I’ve always thought that was a good idea for someone using an extension for userscripts and another for userstyles. I’m always up for reducing the number of extensions I use but getting rid of Stylus won’t work for me because I have userstyles that I have written for different websites, most are simple with 1-4 rules but I don’t want to give them up. Otherwise, for someone already using Tampermonkey being able to install styles as scripts is pretty cool.

    @Anonymous
    I started using Tampermonkey about a year and a half ago in Nightly and have never heard of the extension itself being unsafe. But…I would worry about what the installed userscripts are doing and where they came from. Just make sure they are coming from a reputable source and you can always look at the code in Tampermonkey and both greasyfork.org and openuserjs.org let you look at the code before installing. When going thru the code you can get an idea of what it’s doing. I’ve been using userscripts for years and have not experienced anything unsafe or malicious. The worst I’ve seen is that the script quits working. Tampermonkey does collect anonymous statistics and that can be disabled in Settings/General. Since you are already “Anonymous” I don’t know if I would worry about it. ;)

    @Tom Hawack
    I think Tampermonkey can work for those that don’t want to make changes to styles or at least not make many changes. For those of use that want to edit styles or create styles, I can’t imagine using something other than Stylus. That would be crazy talk! LoL

    1. Anonymous said on July 4, 2018 at 8:24 am
      Reply

      “Tampermonkey does collect anonymous statistics and that can be disabled in Settings/General.”

      Not only in “Settings/General”.

      1. Anonymous said on July 4, 2018 at 8:42 am
        Reply

        Also TM Privacy Policy: “We collect personal information from you in accordance with the provisions of German data protection statutes. Information is considered personal if it can be associated exclusively to a specific natural person.”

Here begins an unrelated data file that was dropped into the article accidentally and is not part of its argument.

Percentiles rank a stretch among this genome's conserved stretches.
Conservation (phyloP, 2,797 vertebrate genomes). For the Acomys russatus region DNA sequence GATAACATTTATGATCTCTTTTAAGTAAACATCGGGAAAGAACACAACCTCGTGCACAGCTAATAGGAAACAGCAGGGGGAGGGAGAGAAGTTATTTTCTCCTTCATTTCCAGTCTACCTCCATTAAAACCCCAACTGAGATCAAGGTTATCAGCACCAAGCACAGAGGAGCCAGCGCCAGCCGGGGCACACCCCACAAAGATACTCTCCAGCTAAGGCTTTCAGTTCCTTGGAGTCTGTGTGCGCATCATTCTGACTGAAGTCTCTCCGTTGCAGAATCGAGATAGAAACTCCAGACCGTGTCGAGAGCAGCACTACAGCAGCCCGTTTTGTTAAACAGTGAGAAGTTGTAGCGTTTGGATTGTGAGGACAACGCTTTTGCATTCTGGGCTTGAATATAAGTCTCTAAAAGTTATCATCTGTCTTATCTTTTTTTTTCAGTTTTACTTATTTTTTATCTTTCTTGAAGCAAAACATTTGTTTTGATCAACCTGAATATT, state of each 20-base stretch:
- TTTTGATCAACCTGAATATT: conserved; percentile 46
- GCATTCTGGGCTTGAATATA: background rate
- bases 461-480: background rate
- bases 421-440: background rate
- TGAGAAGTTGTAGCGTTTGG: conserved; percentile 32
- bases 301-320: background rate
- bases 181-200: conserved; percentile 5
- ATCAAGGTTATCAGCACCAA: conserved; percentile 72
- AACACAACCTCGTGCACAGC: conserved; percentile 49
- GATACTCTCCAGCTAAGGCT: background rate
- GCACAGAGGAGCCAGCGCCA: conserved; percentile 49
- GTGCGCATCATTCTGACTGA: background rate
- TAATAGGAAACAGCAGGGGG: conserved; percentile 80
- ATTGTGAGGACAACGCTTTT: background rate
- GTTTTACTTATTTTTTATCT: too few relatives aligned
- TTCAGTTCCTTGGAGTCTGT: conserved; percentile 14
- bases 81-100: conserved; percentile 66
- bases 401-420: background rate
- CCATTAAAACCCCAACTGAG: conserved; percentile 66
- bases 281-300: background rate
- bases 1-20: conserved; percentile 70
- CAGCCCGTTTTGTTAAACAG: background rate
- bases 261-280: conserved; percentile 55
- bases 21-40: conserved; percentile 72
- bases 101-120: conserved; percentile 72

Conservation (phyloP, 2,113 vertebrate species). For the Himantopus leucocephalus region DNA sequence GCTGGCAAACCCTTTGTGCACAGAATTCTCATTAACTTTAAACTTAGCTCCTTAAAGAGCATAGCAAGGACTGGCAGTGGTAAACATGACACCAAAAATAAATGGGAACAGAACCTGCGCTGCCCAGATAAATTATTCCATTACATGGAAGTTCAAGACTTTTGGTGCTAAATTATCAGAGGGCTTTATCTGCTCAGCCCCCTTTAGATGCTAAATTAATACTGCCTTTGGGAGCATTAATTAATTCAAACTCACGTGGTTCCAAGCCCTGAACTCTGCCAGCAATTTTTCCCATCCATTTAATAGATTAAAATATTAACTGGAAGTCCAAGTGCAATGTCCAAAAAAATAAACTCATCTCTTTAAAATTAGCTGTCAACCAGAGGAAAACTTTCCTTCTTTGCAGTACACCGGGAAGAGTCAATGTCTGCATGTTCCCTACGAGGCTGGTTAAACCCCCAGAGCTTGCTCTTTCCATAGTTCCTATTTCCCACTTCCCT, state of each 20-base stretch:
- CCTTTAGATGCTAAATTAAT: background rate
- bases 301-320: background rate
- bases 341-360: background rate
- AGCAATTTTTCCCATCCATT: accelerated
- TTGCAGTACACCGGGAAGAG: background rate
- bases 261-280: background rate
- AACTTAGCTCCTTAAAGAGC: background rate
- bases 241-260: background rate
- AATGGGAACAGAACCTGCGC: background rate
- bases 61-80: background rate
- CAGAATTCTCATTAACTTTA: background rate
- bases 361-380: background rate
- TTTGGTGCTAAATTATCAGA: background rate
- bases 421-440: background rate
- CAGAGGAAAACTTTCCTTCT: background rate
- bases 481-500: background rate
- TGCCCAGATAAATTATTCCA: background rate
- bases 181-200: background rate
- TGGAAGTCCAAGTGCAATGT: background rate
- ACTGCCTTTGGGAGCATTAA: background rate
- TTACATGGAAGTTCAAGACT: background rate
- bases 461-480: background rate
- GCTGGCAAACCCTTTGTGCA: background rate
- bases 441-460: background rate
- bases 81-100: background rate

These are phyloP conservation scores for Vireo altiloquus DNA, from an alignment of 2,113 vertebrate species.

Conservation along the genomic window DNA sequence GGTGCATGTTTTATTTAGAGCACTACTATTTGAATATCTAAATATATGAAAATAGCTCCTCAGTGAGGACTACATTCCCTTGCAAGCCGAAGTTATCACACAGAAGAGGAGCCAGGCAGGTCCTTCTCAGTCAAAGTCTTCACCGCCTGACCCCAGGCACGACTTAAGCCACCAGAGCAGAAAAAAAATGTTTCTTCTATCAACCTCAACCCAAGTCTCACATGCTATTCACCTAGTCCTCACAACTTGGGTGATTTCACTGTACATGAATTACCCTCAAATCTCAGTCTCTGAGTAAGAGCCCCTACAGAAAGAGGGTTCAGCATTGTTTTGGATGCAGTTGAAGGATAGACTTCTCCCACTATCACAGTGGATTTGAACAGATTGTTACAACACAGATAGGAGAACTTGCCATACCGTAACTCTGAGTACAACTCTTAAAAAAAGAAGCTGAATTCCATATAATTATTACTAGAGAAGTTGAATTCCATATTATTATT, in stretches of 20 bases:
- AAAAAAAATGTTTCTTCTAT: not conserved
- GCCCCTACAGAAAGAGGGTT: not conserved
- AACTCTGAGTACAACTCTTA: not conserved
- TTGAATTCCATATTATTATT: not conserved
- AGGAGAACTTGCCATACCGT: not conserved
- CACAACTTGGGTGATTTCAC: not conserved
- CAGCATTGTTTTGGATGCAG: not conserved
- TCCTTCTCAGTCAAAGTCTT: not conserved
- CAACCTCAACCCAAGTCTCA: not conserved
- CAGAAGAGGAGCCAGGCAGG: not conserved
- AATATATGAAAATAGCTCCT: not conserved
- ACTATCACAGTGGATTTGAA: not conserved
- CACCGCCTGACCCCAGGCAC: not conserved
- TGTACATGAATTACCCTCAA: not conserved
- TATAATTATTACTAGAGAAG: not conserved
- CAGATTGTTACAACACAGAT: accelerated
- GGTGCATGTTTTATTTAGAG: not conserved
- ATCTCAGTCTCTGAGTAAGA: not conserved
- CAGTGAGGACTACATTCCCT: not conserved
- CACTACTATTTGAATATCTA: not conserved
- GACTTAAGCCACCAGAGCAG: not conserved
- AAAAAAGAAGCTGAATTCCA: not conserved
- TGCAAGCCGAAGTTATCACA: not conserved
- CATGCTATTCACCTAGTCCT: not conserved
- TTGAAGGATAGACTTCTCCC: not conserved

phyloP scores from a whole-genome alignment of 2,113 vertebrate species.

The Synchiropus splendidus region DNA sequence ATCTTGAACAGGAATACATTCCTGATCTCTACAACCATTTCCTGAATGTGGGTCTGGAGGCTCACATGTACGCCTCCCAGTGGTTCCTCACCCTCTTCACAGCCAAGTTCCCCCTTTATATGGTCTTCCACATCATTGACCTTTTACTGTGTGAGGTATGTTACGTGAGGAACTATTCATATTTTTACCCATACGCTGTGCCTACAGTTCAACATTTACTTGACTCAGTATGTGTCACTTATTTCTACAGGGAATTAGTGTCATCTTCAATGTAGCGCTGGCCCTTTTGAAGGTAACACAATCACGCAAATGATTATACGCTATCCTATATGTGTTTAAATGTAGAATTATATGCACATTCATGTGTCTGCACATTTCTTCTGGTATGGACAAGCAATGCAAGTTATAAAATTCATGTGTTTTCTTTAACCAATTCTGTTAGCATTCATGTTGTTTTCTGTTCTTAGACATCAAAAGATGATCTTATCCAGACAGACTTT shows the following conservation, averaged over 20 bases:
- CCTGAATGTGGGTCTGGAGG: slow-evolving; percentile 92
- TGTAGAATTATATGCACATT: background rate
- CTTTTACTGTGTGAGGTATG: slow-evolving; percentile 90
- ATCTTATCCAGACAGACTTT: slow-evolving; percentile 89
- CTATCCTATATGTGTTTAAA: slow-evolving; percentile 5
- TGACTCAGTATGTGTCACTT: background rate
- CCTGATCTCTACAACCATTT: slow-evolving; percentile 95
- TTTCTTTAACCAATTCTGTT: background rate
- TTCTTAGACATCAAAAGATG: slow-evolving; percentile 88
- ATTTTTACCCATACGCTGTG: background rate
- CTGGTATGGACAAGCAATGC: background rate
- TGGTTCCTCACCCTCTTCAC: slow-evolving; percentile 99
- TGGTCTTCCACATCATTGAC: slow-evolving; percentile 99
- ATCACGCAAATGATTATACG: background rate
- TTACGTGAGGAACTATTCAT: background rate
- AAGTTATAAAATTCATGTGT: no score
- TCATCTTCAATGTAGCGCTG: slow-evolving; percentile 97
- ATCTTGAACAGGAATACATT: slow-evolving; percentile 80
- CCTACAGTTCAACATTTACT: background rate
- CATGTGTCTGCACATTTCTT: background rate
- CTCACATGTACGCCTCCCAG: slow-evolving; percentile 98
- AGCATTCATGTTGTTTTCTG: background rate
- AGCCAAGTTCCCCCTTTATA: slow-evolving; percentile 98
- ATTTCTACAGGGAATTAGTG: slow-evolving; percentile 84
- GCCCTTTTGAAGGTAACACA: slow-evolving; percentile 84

“natural person” means they do not consider IP as personal information, for us IP as they collect (see “Server Data”) is just “Anonymous information”, what a joke.

  14. Anonymous said on July 4, 2018 at 6:53 am
    Reply

    People making styles (like Lootyhoof – PM team) to put their work should find another place than “userstyles.org” instead to force us to go to a site trying to spy on us.

    1. birmingham said on July 7, 2018 at 3:22 pm
      Reply

      The Pale Moon Stylem add on is a fork of Stylish 2.0.7 which does not include the telemetry data collection of newer Stylish versions. Using preset scripts from userstyles.org is your own risk.

      1. Anonymous said on August 17, 2018 at 10:31 am
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        But even on Stylem on the add-ons manager under styles the link to “userstyles.org” is still there :(

  15. yogaisevil said on July 4, 2018 at 4:51 pm
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    Ideally what will happen: Mozilla and Google will ban these guys for life.The company will go bankrupt from all the lawsuits filed against them.

    Realistically what will happen: They will be reinstated after the temporary ban and their misdeeds will be forgotten by the majority.

    What shall be your punishment?
    “Oops, We didn’t mean it”.
    One slap on the wrist coming up

  16. yogaisevil said on July 4, 2018 at 5:20 pm
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    There’s needs to be a diff viewer for the addon manager so users can check what exactly got added/changed in a new extension instead of trusting whats said in a change logs

  17. Fuzzi said on July 9, 2018 at 9:34 pm
    Reply

    Robert Heaton didn’t discover anything new. See gorhill’s comment here:
    https://www.ghacks.net/2017/01/04/major-stylish-add-on-changes-in-regards-to-privacy/#comment-4086083

    And even back in 2016 someone in the userstyles forum:
    https://forum.userstyles.org/discussion/comment/109446/#Comment_109446

  18. michael biller said on October 15, 2018 at 3:44 am
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    I use Stylus. Stylish was pretty cool until got stupid with the analytics. For me, its main purpose is for helping to learn CSS. I took a global userstyle that was pretty close to matching my desktop environments theme and modified it to my liking. I was then able to figure out how to get the new theme to display or not to display where I wanted.

    As a learning tool, it has been great. Outside of that, it’s not particularly necessary because there are other ways to accomplish the same thing. Of course, I did not know that until I started getting into learning some Web development.

    Stylus is certainly a better option than Stylish. SimilarWeb has proven to be shady at best. It is a shame they turned one of the most popular extensions/addons into spyware. It’s that kind of nonsense that keeps me from using most extensions/addons anyway.